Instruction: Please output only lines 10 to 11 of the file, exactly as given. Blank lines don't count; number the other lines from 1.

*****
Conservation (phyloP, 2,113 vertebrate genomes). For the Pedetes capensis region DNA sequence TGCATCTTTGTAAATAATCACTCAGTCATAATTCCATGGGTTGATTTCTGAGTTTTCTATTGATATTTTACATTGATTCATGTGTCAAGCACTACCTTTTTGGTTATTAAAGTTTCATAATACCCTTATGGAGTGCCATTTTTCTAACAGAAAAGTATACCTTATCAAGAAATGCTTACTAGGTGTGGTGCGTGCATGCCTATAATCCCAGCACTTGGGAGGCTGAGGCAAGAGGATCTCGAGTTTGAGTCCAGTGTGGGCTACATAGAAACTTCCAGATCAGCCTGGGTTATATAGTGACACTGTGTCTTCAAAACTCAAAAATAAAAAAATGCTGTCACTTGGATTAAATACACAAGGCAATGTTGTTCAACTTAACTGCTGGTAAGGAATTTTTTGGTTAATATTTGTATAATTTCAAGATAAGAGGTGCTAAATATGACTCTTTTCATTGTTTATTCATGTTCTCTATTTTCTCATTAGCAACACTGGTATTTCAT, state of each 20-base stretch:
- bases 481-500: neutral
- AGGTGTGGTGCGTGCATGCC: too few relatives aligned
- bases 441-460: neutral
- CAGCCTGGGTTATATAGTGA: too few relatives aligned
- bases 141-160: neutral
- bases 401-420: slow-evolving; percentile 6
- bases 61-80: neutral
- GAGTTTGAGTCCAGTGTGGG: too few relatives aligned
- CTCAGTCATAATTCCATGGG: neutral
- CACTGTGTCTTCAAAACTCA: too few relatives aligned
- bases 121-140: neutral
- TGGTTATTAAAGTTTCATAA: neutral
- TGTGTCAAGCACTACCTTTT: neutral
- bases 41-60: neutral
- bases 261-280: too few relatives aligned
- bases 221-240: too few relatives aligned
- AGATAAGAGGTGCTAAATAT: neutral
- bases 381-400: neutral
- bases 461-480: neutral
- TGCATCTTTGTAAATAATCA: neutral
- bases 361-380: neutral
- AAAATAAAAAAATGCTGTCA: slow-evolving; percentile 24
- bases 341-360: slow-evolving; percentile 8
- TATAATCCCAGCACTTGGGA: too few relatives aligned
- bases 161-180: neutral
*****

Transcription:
- CTCAGTCATAATTCCATGGG: neutral
- CACTGTGTCTTCAAAACTCA: too few relatives aligned